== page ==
At what point did you settle on the black and white?

From very, very early on. I knew that the sort of film that it was and what I was paying homage to, all those films were in black and white. But I also wanted it to be an expression of how she sees the world, and not necessarily that she sees it in black and white because she definitely doesn’t, but the world is void of colour and warmth and the black and white felt colder and it allowed me to be more expressionistic with the look of the film, to emphasise more of her psychology with something as specific as the look.

It is a beautiful film!

I think that a lot of the film is about the juxtaposition of beauty and violence. And taking something that is traditionally disturbing but painting it with an elegance that hopefully makes you feel weird about how you feel about it, and kind of upending your expectations about how you should feel while witnessing something like that.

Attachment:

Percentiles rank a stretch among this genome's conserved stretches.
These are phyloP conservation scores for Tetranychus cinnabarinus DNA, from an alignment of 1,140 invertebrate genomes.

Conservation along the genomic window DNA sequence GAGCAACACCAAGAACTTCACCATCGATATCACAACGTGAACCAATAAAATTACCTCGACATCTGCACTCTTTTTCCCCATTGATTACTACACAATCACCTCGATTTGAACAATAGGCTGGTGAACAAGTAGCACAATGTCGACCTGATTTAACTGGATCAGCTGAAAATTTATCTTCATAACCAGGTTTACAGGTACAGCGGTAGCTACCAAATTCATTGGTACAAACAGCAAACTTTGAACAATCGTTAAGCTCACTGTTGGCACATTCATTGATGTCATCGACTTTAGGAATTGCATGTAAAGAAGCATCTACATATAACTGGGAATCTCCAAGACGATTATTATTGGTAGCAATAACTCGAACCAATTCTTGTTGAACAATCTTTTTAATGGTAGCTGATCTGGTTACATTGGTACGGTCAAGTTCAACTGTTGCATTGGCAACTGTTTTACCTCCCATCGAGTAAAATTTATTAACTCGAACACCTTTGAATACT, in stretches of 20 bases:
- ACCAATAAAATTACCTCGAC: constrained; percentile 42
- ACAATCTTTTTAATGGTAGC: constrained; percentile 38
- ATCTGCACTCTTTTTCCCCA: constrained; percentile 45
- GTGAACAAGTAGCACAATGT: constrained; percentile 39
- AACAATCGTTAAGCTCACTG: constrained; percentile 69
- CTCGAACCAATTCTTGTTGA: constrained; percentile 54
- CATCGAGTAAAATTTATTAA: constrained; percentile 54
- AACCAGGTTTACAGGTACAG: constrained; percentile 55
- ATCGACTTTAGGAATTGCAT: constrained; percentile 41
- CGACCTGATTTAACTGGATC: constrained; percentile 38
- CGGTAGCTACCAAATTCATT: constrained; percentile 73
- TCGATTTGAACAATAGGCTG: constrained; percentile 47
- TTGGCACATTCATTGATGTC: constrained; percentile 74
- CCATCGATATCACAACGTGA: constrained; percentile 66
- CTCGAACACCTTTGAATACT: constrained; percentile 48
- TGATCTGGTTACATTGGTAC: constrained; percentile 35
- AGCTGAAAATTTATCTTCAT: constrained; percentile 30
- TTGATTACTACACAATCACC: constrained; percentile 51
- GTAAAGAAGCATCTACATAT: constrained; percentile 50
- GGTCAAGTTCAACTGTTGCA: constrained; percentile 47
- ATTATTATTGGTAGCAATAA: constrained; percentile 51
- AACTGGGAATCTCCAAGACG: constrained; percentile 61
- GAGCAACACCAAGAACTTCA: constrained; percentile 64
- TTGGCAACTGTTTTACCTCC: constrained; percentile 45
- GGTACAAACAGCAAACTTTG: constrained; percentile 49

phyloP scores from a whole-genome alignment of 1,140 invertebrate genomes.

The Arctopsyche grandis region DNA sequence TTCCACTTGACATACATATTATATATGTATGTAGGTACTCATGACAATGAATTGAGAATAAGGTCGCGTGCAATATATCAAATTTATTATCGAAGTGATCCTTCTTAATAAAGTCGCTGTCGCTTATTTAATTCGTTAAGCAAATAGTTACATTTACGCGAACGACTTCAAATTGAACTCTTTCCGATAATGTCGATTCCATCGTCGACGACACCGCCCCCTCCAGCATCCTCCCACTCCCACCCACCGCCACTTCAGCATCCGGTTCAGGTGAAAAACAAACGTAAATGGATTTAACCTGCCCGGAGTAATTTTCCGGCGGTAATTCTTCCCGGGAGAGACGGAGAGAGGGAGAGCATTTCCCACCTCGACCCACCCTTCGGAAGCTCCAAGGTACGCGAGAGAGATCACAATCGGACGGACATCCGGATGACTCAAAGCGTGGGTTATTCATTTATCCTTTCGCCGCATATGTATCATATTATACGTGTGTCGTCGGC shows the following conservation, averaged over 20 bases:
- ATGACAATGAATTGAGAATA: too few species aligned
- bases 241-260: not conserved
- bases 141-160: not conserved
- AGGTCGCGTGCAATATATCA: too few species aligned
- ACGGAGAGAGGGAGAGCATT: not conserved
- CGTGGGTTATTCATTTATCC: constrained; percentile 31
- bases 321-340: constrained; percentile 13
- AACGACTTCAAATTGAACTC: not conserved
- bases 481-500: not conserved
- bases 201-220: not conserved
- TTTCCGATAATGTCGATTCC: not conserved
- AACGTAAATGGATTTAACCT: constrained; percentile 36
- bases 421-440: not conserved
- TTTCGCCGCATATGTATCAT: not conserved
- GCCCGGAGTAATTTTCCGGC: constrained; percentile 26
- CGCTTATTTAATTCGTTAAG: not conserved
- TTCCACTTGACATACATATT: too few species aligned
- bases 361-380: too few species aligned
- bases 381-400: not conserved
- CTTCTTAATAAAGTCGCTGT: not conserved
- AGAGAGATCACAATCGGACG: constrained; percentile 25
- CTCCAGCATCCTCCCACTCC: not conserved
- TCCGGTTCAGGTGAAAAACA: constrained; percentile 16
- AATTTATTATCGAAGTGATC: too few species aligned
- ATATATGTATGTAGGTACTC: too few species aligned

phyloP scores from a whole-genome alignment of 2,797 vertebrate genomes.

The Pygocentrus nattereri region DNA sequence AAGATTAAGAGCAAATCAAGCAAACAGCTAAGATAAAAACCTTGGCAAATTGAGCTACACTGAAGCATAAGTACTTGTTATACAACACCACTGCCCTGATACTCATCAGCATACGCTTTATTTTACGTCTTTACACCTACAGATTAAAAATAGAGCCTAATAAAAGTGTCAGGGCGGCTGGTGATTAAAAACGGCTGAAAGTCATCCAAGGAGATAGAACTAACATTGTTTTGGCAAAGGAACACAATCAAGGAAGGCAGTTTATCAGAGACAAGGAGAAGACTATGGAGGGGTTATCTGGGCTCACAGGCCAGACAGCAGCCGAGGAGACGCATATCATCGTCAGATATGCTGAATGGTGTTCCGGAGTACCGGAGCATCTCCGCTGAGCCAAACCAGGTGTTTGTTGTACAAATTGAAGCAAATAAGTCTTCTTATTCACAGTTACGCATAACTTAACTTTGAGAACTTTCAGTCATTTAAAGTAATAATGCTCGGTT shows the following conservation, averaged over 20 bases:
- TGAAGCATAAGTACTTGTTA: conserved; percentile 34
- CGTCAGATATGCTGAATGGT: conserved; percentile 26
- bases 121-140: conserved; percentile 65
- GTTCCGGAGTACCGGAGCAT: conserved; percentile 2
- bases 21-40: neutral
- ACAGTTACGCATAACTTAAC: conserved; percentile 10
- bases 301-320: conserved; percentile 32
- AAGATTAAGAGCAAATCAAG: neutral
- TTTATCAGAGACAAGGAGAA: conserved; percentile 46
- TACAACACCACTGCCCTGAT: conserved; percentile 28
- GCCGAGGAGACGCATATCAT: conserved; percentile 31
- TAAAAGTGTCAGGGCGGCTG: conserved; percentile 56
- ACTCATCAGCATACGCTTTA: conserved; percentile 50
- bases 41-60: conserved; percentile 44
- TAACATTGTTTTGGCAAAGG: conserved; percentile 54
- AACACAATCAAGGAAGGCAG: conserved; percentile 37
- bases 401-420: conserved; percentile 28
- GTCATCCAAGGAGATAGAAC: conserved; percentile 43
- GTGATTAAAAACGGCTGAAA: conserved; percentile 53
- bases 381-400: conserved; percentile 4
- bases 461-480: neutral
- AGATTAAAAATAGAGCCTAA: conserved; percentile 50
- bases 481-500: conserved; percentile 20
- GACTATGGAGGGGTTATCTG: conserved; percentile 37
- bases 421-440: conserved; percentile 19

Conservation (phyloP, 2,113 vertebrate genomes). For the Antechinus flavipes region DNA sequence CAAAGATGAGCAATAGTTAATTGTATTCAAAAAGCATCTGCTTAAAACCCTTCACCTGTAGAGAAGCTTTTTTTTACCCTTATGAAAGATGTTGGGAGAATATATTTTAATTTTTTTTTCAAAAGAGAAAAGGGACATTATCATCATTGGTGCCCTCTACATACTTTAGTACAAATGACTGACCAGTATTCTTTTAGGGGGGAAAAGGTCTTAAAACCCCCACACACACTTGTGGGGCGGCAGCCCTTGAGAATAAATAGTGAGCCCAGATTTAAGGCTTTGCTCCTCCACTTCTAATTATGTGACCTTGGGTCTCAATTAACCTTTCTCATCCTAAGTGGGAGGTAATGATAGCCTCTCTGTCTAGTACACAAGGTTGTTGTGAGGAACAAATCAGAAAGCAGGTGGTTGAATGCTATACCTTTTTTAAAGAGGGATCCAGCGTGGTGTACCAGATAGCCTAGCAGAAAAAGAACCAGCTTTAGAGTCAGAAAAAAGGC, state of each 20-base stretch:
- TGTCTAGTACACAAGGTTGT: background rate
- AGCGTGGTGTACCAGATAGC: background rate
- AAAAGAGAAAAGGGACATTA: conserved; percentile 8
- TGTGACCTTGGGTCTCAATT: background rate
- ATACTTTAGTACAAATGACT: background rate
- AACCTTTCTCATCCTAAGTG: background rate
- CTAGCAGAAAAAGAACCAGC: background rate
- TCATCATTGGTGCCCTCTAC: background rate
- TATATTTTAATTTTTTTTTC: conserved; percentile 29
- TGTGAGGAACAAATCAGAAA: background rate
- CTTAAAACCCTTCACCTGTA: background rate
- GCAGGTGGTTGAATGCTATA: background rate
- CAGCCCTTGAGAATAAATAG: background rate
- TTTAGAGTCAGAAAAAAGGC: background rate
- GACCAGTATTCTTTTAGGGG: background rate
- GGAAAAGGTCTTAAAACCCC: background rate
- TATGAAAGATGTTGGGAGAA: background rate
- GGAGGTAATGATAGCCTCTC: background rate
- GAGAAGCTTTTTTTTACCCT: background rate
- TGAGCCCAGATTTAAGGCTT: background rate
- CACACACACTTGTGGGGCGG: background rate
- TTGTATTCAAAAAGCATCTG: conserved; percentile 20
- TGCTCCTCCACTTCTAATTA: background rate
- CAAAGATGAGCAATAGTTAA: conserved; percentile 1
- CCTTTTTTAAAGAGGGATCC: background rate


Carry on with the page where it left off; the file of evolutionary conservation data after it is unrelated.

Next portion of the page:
Had you always conceived it as a slow-burning story?

Totally. I think making this kind of slower, quieter film, it’s again playing with the expectation of how this film would normally be made and asking you to throw away any preconceived notions you have of the genre or of the type of story that this is, and whisking you into a world that feels more like a Bela Tarr film than a torture porn movie.

It’s interesting that people describe it as shocking and gory but there’s very little of that on screen!

I think that that’s sort of the fun of it all for me, is seeing where and when you can push buttons and how hard you can push. For instance, the scene when she brings the girl home from the bar, there’s the moment where you’re like “I really hope that she just finds someone who she likes!”